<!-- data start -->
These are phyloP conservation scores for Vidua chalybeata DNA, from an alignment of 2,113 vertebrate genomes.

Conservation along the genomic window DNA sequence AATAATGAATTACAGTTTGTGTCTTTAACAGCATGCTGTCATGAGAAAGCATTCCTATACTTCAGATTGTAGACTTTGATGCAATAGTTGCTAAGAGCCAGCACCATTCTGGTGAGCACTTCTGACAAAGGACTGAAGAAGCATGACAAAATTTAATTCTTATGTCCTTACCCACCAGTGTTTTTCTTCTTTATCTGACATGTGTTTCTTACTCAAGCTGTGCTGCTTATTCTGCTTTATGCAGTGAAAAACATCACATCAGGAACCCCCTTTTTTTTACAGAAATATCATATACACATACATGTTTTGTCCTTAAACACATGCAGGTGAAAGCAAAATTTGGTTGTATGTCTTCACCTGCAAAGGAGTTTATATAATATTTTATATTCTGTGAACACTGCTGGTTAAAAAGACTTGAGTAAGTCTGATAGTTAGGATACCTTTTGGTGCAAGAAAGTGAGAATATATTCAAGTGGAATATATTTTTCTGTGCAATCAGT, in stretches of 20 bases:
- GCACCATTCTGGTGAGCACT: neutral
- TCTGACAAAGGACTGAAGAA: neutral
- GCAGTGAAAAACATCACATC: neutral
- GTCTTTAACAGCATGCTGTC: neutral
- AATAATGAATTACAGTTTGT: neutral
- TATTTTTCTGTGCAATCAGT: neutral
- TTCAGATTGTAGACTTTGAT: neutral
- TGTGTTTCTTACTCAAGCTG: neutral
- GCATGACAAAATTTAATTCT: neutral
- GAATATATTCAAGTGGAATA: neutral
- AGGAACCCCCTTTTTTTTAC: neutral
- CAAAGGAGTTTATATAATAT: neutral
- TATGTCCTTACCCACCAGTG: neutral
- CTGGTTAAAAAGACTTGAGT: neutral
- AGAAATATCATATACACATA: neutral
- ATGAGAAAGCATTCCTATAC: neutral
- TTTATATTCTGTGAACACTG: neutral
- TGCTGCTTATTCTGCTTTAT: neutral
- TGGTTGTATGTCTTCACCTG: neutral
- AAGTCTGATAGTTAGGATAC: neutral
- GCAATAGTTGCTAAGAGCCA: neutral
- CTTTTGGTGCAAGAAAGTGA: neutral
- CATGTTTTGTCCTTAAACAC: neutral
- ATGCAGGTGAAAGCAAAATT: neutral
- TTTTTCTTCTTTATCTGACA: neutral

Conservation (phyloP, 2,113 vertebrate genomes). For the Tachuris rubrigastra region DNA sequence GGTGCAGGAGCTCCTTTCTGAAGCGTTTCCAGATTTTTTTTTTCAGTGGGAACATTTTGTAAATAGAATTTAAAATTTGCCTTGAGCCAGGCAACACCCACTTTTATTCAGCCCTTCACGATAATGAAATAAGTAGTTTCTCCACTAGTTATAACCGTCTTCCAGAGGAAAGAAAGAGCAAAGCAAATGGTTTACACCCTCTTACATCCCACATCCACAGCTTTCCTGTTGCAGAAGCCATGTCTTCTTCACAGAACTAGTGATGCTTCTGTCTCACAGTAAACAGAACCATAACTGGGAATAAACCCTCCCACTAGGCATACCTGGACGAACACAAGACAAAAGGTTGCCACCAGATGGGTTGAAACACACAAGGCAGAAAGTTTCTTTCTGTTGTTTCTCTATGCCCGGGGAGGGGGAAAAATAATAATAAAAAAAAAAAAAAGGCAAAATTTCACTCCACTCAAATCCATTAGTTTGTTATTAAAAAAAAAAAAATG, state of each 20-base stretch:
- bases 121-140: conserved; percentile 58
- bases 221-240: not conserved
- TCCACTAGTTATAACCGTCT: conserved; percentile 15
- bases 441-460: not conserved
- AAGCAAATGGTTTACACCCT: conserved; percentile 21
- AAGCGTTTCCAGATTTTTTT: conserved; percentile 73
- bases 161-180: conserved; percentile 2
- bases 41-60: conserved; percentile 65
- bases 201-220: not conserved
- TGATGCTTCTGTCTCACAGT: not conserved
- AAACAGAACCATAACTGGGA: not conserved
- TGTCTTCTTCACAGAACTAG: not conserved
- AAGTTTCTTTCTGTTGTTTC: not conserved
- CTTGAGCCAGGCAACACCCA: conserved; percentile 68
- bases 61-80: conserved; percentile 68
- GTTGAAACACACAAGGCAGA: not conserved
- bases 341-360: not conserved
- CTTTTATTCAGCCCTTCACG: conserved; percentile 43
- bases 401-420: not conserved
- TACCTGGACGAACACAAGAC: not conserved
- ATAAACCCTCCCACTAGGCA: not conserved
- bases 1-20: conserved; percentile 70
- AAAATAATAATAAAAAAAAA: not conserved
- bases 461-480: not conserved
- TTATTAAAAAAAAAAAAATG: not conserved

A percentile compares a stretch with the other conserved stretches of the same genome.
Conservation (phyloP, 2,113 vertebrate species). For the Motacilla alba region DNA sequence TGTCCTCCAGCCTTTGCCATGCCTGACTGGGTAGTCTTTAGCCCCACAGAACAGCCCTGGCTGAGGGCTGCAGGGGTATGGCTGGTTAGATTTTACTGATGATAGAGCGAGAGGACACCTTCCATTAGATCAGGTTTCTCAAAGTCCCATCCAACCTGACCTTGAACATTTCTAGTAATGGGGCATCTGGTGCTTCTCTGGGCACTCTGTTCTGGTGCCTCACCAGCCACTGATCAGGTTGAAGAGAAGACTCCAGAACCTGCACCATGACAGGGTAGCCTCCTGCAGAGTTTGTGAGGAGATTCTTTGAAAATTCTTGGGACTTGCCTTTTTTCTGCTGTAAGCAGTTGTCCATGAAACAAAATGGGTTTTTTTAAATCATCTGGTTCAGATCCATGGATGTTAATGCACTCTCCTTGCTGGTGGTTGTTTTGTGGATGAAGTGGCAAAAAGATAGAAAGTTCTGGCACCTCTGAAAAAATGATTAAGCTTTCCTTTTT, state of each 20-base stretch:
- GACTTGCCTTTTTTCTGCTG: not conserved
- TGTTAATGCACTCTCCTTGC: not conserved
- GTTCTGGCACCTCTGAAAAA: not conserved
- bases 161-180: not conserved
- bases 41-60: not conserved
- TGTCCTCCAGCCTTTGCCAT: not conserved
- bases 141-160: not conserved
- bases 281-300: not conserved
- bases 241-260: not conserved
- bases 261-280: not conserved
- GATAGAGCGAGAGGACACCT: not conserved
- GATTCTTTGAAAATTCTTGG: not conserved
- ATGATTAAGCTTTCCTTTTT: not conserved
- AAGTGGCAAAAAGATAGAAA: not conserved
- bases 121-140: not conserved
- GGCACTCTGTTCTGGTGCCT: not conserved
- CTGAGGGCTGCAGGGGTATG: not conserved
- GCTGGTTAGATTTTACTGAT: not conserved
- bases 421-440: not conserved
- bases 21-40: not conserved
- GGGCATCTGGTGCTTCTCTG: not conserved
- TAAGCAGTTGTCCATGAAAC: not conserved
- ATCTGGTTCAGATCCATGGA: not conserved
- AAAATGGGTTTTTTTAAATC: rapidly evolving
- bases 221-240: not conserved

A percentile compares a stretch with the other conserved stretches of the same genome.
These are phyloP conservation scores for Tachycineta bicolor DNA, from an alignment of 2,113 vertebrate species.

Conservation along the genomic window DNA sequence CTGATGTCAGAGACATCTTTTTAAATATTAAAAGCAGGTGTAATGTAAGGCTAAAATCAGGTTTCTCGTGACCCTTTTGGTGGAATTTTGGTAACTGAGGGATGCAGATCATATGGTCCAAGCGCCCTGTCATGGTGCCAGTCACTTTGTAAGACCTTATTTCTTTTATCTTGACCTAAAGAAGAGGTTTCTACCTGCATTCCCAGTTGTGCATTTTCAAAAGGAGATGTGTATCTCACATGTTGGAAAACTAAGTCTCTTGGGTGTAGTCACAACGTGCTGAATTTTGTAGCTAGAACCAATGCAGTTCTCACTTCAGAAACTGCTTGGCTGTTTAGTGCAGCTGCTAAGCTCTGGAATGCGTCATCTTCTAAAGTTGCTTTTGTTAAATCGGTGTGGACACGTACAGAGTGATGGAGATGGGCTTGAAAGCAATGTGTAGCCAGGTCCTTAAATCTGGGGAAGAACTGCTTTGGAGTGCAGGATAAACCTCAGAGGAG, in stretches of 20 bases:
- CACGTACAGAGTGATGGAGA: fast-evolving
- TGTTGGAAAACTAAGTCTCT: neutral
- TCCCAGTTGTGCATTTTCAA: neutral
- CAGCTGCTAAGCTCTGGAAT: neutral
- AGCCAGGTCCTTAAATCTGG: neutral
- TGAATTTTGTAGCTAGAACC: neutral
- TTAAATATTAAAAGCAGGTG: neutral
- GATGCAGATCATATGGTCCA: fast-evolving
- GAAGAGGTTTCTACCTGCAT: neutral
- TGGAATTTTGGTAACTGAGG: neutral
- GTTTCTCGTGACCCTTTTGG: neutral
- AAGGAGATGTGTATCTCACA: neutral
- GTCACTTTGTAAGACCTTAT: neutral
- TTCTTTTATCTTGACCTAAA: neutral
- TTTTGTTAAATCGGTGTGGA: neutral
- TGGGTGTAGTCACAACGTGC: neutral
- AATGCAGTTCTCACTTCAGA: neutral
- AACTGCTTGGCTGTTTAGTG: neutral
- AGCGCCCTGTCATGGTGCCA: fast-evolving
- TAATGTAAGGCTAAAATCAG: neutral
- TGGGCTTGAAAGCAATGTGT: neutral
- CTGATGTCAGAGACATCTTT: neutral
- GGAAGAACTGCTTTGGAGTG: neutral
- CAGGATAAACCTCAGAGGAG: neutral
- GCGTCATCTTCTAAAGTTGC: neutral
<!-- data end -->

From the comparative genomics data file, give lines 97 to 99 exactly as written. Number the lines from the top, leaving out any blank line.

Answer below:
- TTCTTTTATCTTGACCTAAA: neutral
- TTTTGTTAAATCGGTGTGGA: neutral
- TGGGTGTAGTCACAACGTGC: neutral